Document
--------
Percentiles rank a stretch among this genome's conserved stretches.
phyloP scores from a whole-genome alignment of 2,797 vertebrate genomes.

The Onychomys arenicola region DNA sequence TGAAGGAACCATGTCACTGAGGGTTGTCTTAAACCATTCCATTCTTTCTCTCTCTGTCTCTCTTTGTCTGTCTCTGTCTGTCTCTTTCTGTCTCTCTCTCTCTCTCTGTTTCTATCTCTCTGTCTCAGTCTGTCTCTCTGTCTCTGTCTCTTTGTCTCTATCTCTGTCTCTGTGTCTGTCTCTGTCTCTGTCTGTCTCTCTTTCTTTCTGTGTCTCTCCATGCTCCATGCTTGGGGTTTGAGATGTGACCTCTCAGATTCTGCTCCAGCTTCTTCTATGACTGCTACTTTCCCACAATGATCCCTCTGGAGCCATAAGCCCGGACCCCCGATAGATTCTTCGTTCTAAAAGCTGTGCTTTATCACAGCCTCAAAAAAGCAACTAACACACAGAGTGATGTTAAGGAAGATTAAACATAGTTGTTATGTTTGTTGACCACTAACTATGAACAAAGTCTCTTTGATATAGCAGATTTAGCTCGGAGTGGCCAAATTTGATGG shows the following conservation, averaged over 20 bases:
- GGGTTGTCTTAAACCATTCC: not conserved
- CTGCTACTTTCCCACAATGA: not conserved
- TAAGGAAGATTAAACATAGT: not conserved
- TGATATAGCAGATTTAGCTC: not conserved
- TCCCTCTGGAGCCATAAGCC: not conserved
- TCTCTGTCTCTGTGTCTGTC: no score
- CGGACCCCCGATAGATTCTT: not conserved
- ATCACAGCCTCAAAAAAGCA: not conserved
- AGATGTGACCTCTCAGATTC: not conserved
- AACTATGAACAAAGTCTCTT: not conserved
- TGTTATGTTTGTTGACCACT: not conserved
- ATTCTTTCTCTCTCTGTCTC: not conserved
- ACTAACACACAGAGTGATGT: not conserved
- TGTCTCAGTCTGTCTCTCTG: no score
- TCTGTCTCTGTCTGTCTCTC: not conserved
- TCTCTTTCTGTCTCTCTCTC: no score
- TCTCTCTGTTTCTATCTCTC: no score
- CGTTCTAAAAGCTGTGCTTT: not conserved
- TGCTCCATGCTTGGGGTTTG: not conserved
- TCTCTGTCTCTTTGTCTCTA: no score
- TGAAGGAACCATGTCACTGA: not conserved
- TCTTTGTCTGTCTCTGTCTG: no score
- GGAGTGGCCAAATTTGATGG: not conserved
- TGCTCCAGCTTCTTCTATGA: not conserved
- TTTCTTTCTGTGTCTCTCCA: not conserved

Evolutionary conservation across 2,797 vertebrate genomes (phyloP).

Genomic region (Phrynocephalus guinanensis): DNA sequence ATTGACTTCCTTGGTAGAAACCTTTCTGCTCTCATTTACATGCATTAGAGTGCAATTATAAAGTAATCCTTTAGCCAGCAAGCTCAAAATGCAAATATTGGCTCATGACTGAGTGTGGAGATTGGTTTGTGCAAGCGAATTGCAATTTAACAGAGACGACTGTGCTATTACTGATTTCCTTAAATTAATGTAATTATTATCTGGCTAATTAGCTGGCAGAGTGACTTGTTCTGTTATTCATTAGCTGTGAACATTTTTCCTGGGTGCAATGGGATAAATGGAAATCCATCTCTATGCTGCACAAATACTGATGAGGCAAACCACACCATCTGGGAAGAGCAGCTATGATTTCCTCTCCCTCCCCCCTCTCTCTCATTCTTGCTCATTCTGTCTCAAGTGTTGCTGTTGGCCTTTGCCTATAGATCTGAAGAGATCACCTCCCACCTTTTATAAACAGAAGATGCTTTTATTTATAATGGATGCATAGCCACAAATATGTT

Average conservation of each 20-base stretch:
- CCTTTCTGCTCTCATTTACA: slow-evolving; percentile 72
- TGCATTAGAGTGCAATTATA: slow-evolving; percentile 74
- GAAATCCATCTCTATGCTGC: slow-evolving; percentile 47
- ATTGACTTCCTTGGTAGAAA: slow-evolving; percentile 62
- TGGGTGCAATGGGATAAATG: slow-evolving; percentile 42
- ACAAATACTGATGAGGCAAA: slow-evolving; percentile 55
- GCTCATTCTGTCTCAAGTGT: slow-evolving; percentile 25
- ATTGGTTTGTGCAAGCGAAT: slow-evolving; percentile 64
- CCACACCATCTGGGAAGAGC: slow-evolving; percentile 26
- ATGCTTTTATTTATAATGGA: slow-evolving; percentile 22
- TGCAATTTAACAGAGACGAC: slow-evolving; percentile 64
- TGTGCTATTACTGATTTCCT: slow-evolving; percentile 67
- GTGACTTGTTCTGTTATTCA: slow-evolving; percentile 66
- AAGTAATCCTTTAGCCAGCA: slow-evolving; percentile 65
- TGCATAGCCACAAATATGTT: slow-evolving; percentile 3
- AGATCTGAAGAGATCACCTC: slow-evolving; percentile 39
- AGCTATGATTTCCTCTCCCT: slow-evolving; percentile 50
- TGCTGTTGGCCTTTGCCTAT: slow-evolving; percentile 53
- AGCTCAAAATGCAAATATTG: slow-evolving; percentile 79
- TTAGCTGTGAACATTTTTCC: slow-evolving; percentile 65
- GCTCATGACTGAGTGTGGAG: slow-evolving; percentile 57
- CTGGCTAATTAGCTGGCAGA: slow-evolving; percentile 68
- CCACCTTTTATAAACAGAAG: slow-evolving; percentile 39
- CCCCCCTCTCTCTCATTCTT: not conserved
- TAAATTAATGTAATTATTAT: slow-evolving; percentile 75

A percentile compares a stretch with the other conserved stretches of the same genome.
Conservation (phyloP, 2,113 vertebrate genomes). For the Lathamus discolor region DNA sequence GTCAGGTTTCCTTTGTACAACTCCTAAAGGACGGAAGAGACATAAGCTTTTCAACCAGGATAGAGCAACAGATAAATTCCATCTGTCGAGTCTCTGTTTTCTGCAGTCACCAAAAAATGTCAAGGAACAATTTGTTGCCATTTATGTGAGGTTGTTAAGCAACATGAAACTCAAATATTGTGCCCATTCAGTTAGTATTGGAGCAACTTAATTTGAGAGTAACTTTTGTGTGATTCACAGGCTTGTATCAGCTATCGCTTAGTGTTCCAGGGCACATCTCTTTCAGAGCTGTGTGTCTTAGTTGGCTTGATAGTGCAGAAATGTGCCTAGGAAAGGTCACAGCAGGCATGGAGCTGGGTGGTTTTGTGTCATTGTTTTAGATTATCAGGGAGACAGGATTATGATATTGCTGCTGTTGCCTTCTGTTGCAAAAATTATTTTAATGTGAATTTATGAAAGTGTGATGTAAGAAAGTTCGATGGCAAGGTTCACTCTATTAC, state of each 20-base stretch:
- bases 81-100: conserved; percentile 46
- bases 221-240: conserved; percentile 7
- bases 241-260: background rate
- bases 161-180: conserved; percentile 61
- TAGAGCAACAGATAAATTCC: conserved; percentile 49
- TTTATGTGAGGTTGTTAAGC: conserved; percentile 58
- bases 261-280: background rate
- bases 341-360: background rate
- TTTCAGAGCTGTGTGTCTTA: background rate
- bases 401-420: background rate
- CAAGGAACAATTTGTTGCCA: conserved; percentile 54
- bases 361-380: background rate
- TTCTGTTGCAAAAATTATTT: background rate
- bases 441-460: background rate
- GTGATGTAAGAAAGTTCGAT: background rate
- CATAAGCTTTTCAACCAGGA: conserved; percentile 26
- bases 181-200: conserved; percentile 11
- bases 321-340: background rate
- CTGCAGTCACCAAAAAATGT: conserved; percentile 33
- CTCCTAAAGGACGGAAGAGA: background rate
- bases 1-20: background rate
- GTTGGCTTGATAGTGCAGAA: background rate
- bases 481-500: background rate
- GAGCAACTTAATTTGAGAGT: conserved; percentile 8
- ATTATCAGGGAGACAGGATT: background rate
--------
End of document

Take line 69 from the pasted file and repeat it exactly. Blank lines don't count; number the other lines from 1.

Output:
- CAAGGAACAATTTGTTGCCA: conserved; percentile 54